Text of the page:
Projections and Nav Modes
  • Normal View
  • Fisheye View
  • Architectural View
  • Stereographic View
  • Little Planet View
  • Panini View
Click and Drag / QTVR mode
Share this panorama
For Non-Commercial Use Only
This panorama can be embedded into a non-commercial site at no charge. Read more
Do you agree to the Terms & Conditions?
For commercial use, contact us
Embed this Panorama
WidthHeight
For Non-Commercial Use Only
For commercial use, contact us
License this Panorama

Enhances advertising, editorial, film, video, TV, Websites, and mobile experiences.

LICENSE MODAL

0 Likes

Veranda - Winter at a traditional Czech mountain cottage (chalupa) 2
Czech Republic
Here is the veranda. There are probably hundreds or thousands of cottages in the Czech Republic similar to this one. This one is special because it belongs to my in-laws, and we get to use it! This cottage is on a hill near the end of the road, towards the top of the hill, in the village of Orlicky which is in Orlicke hory (the Orlicke mountains) near the border of Poland. This used to be Sudetenland. Maybe the original residents of this house were German - who knows. The history of such stuff is not recorded very carefully. As we know, history books are written by the winners. Anyway, the house still stands, and it is mostly as it was a hundred years ago - there is a water pump bringing water into the house (one tap in the main room), a couple of coal or wood-burning stoves, and that's about it. Oh yes, there is also a newly-renovated 21st century bathroom - quite a surprising sight when you open the bathroom door! Shot handheld with canon 5d, shaved nikkor 10.5mm lens, and "philopod".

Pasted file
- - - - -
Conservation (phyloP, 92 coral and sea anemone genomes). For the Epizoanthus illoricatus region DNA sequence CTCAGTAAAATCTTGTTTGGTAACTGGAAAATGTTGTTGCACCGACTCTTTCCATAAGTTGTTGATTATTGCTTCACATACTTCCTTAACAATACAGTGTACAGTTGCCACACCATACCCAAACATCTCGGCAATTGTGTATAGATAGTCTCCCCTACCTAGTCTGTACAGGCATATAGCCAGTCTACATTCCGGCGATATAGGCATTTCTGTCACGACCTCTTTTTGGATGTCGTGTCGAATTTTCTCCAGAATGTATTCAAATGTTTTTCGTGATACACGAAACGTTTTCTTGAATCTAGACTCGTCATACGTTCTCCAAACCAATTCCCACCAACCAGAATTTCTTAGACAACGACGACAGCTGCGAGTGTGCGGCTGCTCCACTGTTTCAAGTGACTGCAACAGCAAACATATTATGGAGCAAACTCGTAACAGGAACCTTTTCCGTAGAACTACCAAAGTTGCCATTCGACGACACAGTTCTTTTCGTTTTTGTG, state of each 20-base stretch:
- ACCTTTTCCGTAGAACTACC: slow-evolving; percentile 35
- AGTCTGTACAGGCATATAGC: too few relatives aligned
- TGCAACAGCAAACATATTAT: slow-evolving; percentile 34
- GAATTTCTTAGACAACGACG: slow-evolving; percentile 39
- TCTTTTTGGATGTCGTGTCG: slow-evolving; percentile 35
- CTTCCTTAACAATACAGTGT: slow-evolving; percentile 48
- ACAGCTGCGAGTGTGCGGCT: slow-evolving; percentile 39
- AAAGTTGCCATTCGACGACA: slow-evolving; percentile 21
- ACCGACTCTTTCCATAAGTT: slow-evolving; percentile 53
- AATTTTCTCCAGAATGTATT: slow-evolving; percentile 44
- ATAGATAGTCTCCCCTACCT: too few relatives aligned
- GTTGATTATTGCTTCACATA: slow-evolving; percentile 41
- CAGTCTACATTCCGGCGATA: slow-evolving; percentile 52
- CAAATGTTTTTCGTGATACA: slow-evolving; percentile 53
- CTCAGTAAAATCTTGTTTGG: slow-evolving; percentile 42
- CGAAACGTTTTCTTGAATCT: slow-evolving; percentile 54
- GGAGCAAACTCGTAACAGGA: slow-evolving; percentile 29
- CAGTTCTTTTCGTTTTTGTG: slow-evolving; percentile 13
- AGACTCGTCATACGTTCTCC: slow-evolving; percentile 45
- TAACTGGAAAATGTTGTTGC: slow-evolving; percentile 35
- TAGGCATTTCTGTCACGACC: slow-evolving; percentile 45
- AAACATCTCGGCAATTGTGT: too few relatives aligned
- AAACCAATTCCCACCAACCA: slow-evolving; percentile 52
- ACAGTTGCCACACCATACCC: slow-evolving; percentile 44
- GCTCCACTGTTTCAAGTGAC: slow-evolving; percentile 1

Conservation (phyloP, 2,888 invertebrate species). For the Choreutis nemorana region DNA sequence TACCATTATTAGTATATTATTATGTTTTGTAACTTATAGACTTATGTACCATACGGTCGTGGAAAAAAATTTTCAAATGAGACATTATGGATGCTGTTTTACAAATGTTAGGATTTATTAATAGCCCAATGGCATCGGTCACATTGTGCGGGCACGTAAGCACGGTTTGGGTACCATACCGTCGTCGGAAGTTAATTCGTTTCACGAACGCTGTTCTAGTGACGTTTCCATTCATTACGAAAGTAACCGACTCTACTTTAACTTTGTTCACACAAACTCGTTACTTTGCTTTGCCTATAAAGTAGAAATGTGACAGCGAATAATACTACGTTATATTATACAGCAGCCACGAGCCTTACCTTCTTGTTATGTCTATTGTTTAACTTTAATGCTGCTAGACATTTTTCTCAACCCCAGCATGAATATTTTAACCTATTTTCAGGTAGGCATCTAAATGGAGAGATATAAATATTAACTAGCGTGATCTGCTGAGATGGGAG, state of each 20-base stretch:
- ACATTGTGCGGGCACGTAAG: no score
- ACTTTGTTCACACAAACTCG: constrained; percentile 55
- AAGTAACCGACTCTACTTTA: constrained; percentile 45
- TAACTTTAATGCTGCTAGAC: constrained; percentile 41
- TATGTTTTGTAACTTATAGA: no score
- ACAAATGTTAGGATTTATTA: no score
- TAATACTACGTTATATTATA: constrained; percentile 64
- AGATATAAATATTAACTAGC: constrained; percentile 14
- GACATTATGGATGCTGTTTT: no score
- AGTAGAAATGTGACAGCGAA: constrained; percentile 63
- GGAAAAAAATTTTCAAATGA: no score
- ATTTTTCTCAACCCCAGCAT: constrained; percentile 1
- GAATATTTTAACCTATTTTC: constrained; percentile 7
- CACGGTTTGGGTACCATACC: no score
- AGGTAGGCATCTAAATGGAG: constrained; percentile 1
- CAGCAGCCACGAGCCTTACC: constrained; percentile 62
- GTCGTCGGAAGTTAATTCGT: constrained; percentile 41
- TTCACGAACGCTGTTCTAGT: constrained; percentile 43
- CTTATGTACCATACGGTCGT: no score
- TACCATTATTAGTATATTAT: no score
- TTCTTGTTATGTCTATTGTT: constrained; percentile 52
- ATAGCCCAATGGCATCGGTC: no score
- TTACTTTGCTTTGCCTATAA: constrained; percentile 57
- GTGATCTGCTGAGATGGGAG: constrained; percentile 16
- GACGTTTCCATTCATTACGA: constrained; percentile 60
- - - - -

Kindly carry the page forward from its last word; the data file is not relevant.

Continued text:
Copyright: Jeffrey Martin
Type: Spherical
Resolution: 6324x3162
Taken: 31/01/2010
Uploaded: 31/01/2010
Updated: 03/03/2015
Views:

...


Tags: snow; mountains; cottage; sun; winter
comments powered by Disqus
More About Czech Republic

The Czech Republic is a cool little landlocked country south of Germany and Poland, with a national addiction to pork and beer. Potatos, cabbage, and dumplings are close behind them, and they also have this great bar food called "utopenec." It means "a drowned man," it's pickled sausage with onions, perfect with some dark wheat bread and beer. The Czech bread is legendary, like a meal all by itself.Czechoslovakia first became a sovereign state in 1918 when it declared independence from the Austro-Hungarian Empire. The state of Czechoslovakia lasted until the "Velvet Divorce" of 1993, which created Slovakia and the Czech Republic.It was occupied by Germany in WWII but escaped major damage, unlike most other European cities. The nation's capital, Prague, retains some of Europe's most beautiful Baroque architecture as well as one of the largest medieval castle complexes still standing. The President of the Czech Republic has his offices in the Prague Castle even today.There was a coup d'etat in 1948 and Czechoslovakia fell under Soviet rule. For fifty years Czechoslovakia was a Socialist state under the USSR, subject to censorship, forced atheism and even the arrest of jazz musicians!In 1989, communist police violently squashed a pro-democracy demonstration and pissed everybody off so bad that a revolution erupted over it, finally ending the Communist rule.The next twenty years saw rapid economic growth and westernization. Today in Prague you can eat at McDonald's or KFC, shop for snowboarding boots and go see a punk rock show.The Czech Republic took over the presidency of the European Union in January 2009. This instantly created lots of political drama because the President of the Czech Republic, Vaclav Klaus, is a renowned Euroskeptic.We anxiously await the outcome of "President Klaus vs. the Lisbon Treaty", a world heavywieght fight sceduled for spring 2009.Text by Steve Smith.